MANILA — Ferdinand Marcos Jr., the son and namesake of the ousted dictator, edged closer to a triumph in the presidential election in the Philippines on Monday as early election data shared by the government put him in a commanding lead over Leni Robredo, his closest rival.
With 75.7 percent of the election returns counted in a preliminary tally as of 10:47 p.m. Manila time, Mr. Marcos had 25.6 million votes, more than double that of his closest rival, Leni Robredo, the vice president. That put him on the path for the biggest margin of victory in a presidential race in the Philippines since the 1980s, when Corazon Aquino was elected in the wake of the ouster of Mr. Marcos’s father by the “People Power” uprising by millions of Filipinos.
But by the time polls closed at 7 p.m., accounts of alarming irregularities had been reported across the country: malfunctioning voting machines, insufficient numbers of backup machines, complaints that voters had been left off registration rolls, and that their ballots had been tampered with.
Mr. Marcos’s lead was so strong that it appeared extremely unlikely that Ms. Robredo could prevail. But in a speech to his supporters on Monday night, with days of official vote counting ahead, he urged patience.
“It’s not over yet,” he said. “Let us keep watch over our votes. And if I do get lucky, I am hoping for your unending help and trust.”
A victory for Mr. Marcos would be likely to lead to democracy regressing further in the Philippines, where democratic institutions have been obliterated or weakened under Mr. Duterte. Impunity could prevail — Mr. Marcos, who is known by his boyhood nickname “Bongbong,” has indicated that he would shield Mr. Duterte from an investigation by the International Criminal Court for a violent drug war that has claimed thousands of victims.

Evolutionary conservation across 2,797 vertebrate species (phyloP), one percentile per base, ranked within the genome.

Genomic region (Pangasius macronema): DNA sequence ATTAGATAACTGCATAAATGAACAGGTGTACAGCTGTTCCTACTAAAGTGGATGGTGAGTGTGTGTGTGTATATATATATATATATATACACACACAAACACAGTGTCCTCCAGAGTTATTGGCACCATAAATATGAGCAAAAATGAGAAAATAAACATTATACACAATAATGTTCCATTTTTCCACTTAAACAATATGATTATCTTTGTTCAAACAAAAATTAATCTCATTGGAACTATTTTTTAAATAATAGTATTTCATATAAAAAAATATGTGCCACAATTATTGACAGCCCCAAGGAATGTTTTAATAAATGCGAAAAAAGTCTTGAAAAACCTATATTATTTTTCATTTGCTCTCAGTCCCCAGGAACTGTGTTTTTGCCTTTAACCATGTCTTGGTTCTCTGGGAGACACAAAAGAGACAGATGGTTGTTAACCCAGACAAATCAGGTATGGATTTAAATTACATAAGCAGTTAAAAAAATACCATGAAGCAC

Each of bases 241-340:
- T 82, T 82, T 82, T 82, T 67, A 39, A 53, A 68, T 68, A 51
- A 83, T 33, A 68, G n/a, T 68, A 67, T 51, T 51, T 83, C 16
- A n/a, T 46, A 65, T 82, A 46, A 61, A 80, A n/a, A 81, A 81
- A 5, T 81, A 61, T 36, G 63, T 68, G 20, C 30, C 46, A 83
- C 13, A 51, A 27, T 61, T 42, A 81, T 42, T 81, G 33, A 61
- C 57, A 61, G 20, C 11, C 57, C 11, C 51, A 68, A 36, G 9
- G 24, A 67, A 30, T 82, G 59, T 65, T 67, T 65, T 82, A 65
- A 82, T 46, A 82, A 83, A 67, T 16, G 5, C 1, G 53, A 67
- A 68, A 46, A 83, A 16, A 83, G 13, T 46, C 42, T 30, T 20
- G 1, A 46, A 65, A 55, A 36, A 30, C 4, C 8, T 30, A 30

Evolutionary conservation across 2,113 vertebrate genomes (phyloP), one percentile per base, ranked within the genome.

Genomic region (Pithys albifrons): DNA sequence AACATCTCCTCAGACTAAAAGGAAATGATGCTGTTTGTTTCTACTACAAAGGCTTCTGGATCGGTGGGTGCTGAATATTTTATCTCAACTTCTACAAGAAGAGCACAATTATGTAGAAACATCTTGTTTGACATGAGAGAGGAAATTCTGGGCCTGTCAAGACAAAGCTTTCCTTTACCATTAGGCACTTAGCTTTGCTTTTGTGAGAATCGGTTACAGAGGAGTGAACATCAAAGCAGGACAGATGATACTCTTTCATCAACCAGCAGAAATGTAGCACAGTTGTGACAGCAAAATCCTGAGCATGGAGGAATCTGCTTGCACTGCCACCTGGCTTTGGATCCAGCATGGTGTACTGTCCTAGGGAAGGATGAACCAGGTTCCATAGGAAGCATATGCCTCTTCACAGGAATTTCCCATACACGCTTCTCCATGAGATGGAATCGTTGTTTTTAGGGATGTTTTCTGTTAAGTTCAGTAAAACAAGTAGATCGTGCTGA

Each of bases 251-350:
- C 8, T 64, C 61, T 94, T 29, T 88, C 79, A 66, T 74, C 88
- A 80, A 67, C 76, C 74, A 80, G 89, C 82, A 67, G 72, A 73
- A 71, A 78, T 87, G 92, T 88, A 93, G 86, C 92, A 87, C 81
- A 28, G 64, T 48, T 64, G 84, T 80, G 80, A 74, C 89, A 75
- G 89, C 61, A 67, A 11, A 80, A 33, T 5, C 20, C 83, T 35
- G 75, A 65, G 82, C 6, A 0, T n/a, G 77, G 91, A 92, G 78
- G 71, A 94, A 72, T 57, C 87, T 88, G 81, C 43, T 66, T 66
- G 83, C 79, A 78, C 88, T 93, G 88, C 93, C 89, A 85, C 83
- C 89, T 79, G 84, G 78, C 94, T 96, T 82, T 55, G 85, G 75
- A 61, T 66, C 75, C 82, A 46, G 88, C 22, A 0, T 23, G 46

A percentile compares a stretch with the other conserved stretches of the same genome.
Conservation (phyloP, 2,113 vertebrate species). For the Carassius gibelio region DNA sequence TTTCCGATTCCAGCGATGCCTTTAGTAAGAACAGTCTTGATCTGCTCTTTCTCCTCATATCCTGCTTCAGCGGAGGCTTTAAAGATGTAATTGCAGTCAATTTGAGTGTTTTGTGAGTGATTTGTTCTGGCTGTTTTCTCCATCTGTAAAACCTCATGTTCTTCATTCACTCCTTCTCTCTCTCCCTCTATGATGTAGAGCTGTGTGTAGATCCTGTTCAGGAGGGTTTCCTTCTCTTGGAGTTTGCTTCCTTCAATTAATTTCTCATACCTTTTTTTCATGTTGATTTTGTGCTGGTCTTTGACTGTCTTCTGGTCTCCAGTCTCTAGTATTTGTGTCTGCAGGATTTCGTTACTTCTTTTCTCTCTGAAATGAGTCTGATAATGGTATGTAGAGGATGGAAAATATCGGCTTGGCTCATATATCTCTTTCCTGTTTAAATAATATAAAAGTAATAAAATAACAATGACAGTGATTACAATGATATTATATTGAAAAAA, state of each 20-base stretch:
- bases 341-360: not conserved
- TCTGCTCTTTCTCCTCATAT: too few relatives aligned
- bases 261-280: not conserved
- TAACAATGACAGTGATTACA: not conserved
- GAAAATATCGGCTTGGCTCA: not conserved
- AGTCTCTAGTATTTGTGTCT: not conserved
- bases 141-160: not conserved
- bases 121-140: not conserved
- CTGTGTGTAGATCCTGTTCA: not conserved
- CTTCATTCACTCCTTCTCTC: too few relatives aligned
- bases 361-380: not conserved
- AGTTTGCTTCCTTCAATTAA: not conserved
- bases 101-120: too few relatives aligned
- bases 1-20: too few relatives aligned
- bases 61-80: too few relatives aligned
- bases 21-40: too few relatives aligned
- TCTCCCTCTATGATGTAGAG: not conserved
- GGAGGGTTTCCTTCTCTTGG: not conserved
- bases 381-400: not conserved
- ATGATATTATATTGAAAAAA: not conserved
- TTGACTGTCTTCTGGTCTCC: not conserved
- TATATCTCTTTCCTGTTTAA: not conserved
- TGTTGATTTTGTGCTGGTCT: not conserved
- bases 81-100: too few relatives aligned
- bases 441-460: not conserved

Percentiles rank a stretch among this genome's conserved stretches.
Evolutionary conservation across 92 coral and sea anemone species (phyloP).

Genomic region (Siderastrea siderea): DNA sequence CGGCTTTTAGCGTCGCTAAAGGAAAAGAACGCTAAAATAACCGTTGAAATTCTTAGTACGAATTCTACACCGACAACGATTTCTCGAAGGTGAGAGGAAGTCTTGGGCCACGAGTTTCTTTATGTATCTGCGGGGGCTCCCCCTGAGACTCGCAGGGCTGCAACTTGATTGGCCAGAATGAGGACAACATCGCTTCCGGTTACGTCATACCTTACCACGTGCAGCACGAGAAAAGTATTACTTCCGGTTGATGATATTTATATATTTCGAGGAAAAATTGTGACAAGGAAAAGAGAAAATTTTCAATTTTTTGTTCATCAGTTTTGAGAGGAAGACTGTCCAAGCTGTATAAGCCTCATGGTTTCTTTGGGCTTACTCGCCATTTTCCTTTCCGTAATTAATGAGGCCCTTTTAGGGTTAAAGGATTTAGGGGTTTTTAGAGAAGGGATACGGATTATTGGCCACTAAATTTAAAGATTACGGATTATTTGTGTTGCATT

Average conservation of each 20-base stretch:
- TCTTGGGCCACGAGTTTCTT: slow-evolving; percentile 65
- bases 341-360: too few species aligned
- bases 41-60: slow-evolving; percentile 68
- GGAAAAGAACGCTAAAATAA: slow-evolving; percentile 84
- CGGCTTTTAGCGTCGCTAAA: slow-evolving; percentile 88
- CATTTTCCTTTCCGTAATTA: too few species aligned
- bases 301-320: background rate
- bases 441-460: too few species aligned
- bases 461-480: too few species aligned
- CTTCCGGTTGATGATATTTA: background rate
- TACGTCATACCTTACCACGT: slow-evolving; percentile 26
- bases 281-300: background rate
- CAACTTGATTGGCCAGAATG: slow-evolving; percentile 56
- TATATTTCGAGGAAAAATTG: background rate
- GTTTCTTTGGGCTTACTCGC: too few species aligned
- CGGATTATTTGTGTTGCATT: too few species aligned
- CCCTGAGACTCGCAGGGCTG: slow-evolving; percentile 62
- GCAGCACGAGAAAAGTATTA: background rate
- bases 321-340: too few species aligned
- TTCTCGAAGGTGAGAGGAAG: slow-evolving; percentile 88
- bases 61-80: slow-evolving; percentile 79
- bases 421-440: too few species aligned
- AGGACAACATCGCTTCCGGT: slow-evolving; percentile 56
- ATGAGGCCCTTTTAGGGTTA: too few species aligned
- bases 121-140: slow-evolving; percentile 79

“Personally, I’m devastated,” said Sol Iglesias, an assistant professor of political science at the University of the Philippines Diliman. “This is a dashing of the hopes that there will be a U-turn away from the backsliding towards authoritarian rule that was begun by President Duterte.”
Spontaneous celebrations erupted outside Mr. Marcos’s campaign headquarters on the EDSA boulevard, where millions of Filipinos had gathered in peaceful protest against his father more than three decades ago. Supporters sang a martial law anthem, waved the Philippines flag and chanting, “Bongbong, Sara!”
The official count begins at 1 p.m. on Tuesday local time, and a winner is expected to be announced in the coming days. It remains to be seen if Mr. Marcos will claim victory before that process is complete.
Human rights activists, intellectuals and hundreds of thousands of young people had opposed Mr. Marcos’s bid for the presidency, fearing that democracy would regress even further under his rule. To many victims of the older Mr. Marcos’s brutal rule, his son’s win is tantamount to an erasure of their own experiences, because his family has spent years distorting their shared memory of the atrocities committed during the martial law era.
Before the election, every opinion poll had showed that Mr. Marcos would win the presidency and do so with the widest margin in three decades — an extraordinary comeback for a family that was hounded out of the country in 1986.
Mr. Marcos ran on a platform of unity, saying that he “would help Filipinos rise again.” But many of his policy proposals remain thin, and he has accepted few media interviews. He appealed to a public that has grown disillusioned with the country’s brand of democracy and its failure to address the basic needs of its citizens. Poverty is widespread, inequality has widened and corruption remains rampant.
Mr. Marcos served as vice governor, governor and congressman in Ilocos Norte, the family stronghold, for most of the period between the late 1980s and 2010. That year, he entered the national political scene when he was elected senator.